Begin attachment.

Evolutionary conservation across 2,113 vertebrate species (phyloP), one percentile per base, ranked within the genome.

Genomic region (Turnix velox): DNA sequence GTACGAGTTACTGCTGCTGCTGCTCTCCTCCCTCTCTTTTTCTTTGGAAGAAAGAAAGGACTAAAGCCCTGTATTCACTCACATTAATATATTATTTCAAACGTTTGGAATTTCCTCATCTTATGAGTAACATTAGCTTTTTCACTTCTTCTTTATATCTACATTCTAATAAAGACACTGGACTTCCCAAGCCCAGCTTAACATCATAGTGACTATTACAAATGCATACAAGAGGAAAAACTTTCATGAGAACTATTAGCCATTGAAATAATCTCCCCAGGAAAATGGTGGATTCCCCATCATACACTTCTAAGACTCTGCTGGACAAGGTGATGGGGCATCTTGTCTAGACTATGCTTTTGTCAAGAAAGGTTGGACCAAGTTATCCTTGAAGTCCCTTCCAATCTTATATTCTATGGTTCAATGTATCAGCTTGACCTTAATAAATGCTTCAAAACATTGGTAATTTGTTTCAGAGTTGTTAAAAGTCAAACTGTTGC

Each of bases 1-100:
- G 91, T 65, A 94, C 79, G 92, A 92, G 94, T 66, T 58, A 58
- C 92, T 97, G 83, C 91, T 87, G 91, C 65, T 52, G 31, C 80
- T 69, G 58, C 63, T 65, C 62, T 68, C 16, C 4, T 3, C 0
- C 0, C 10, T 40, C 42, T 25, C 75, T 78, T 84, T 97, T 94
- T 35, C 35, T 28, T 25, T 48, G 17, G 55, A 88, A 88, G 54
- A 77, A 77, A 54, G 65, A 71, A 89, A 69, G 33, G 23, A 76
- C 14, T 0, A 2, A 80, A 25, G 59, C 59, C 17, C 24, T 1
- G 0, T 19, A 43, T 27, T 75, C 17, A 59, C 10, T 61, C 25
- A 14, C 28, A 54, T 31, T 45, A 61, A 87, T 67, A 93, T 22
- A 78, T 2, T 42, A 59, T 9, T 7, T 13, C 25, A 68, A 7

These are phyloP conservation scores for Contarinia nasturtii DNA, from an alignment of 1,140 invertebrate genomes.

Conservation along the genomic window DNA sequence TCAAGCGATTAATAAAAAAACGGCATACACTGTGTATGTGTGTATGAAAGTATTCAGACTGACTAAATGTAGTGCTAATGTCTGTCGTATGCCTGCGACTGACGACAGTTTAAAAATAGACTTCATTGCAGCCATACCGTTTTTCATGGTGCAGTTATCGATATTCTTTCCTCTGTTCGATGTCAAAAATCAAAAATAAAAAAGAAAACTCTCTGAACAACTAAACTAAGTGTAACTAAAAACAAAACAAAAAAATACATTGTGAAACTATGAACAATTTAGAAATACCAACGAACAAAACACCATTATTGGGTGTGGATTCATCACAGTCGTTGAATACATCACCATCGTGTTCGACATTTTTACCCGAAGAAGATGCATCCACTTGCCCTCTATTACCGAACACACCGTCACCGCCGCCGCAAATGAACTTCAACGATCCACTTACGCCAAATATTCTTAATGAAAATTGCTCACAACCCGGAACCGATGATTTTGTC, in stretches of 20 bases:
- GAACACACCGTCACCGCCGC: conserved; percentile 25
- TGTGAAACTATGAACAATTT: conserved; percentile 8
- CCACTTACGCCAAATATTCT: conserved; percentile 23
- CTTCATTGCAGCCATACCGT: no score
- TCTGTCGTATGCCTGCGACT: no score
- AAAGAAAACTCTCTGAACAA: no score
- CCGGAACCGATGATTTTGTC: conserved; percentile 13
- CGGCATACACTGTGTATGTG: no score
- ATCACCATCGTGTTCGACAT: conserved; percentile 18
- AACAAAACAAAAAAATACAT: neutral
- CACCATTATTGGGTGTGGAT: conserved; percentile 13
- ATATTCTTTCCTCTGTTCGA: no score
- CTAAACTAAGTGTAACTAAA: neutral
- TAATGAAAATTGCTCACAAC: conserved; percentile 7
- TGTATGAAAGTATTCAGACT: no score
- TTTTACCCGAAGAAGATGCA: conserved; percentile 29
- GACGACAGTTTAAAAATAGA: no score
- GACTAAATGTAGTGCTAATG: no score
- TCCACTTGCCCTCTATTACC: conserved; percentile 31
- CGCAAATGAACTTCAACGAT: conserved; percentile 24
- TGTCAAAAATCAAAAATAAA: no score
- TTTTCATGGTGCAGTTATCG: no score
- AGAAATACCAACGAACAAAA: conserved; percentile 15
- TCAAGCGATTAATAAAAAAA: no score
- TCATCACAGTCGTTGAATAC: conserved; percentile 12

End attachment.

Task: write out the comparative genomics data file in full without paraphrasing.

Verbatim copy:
Evolutionary conservation across 2,113 vertebrate species (phyloP), one percentile per base, ranked within the genome.

Genomic region (Turnix velox): DNA sequence GTACGAGTTACTGCTGCTGCTGCTCTCCTCCCTCTCTTTTTCTTTGGAAGAAAGAAAGGACTAAAGCCCTGTATTCACTCACATTAATATATTATTTCAAACGTTTGGAATTTCCTCATCTTATGAGTAACATTAGCTTTTTCACTTCTTCTTTATATCTACATTCTAATAAAGACACTGGACTTCCCAAGCCCAGCTTAACATCATAGTGACTATTACAAATGCATACAAGAGGAAAAACTTTCATGAGAACTATTAGCCATTGAAATAATCTCCCCAGGAAAATGGTGGATTCCCCATCATACACTTCTAAGACTCTGCTGGACAAGGTGATGGGGCATCTTGTCTAGACTATGCTTTTGTCAAGAAAGGTTGGACCAAGTTATCCTTGAAGTCCCTTCCAATCTTATATTCTATGGTTCAATGTATCAGCTTGACCTTAATAAATGCTTCAAAACATTGGTAATTTGTTTCAGAGTTGTTAAAAGTCAAACTGTTGC

Each of bases 1-100:
- G 91, T 65, A 94, C 79, G 92, A 92, G 94, T 66, T 58, A 58
- C 92, T 97, G 83, C 91, T 87, G 91, C 65, T 52, G 31, C 80
- T 69, G 58, C 63, T 65, C 62, T 68, C 16, C 4, T 3, C 0
- C 0, C 10, T 40, C 42, T 25, C 75, T 78, T 84, T 97, T 94
- T 35, C 35, T 28, T 25, T 48, G 17, G 55, A 88, A 88, G 54
- A 77, A 77, A 54, G 65, A 71, A 89, A 69, G 33, G 23, A 76
- C 14, T 0, A 2, A 80, A 25, G 59, C 59, C 17, C 24, T 1
- G 0, T 19, A 43, T 27, T 75, C 17, A 59, C 10, T 61, C 25
- A 14, C 28, A 54, T 31, T 45, A 61, A 87, T 67, A 93, T 22
- A 78, T 2, T 42, A 59, T 9, T 7, T 13, C 25, A 68, A 7

These are phyloP conservation scores for Contarinia nasturtii DNA, from an alignment of 1,140 invertebrate genomes.

Conservation along the genomic window DNA sequence TCAAGCGATTAATAAAAAAACGGCATACACTGTGTATGTGTGTATGAAAGTATTCAGACTGACTAAATGTAGTGCTAATGTCTGTCGTATGCCTGCGACTGACGACAGTTTAAAAATAGACTTCATTGCAGCCATACCGTTTTTCATGGTGCAGTTATCGATATTCTTTCCTCTGTTCGATGTCAAAAATCAAAAATAAAAAAGAAAACTCTCTGAACAACTAAACTAAGTGTAACTAAAAACAAAACAAAAAAATACATTGTGAAACTATGAACAATTTAGAAATACCAACGAACAAAACACCATTATTGGGTGTGGATTCATCACAGTCGTTGAATACATCACCATCGTGTTCGACATTTTTACCCGAAGAAGATGCATCCACTTGCCCTCTATTACCGAACACACCGTCACCGCCGCCGCAAATGAACTTCAACGATCCACTTACGCCAAATATTCTTAATGAAAATTGCTCACAACCCGGAACCGATGATTTTGTC, in stretches of 20 bases:
- GAACACACCGTCACCGCCGC: conserved; percentile 25
- TGTGAAACTATGAACAATTT: conserved; percentile 8
- CCACTTACGCCAAATATTCT: conserved; percentile 23
- CTTCATTGCAGCCATACCGT: no score
- TCTGTCGTATGCCTGCGACT: no score
- AAAGAAAACTCTCTGAACAA: no score
- CCGGAACCGATGATTTTGTC: conserved; percentile 13
- CGGCATACACTGTGTATGTG: no score
- ATCACCATCGTGTTCGACAT: conserved; percentile 18
- AACAAAACAAAAAAATACAT: neutral
- CACCATTATTGGGTGTGGAT: conserved; percentile 13
- ATATTCTTTCCTCTGTTCGA: no score
- CTAAACTAAGTGTAACTAAA: neutral
- TAATGAAAATTGCTCACAAC: conserved; percentile 7
- TGTATGAAAGTATTCAGACT: no score
- TTTTACCCGAAGAAGATGCA: conserved; percentile 29
- GACGACAGTTTAAAAATAGA: no score
- GACTAAATGTAGTGCTAATG: no score
- TCCACTTGCCCTCTATTACC: conserved; percentile 31
- CGCAAATGAACTTCAACGAT: conserved; percentile 24
- TGTCAAAAATCAAAAATAAA: no score
- TTTTCATGGTGCAGTTATCG: no score
- AGAAATACCAACGAACAAAA: conserved; percentile 15
- TCAAGCGATTAATAAAAAAA: no score
- TCATCACAGTCGTTGAATAC: conserved; percentile 12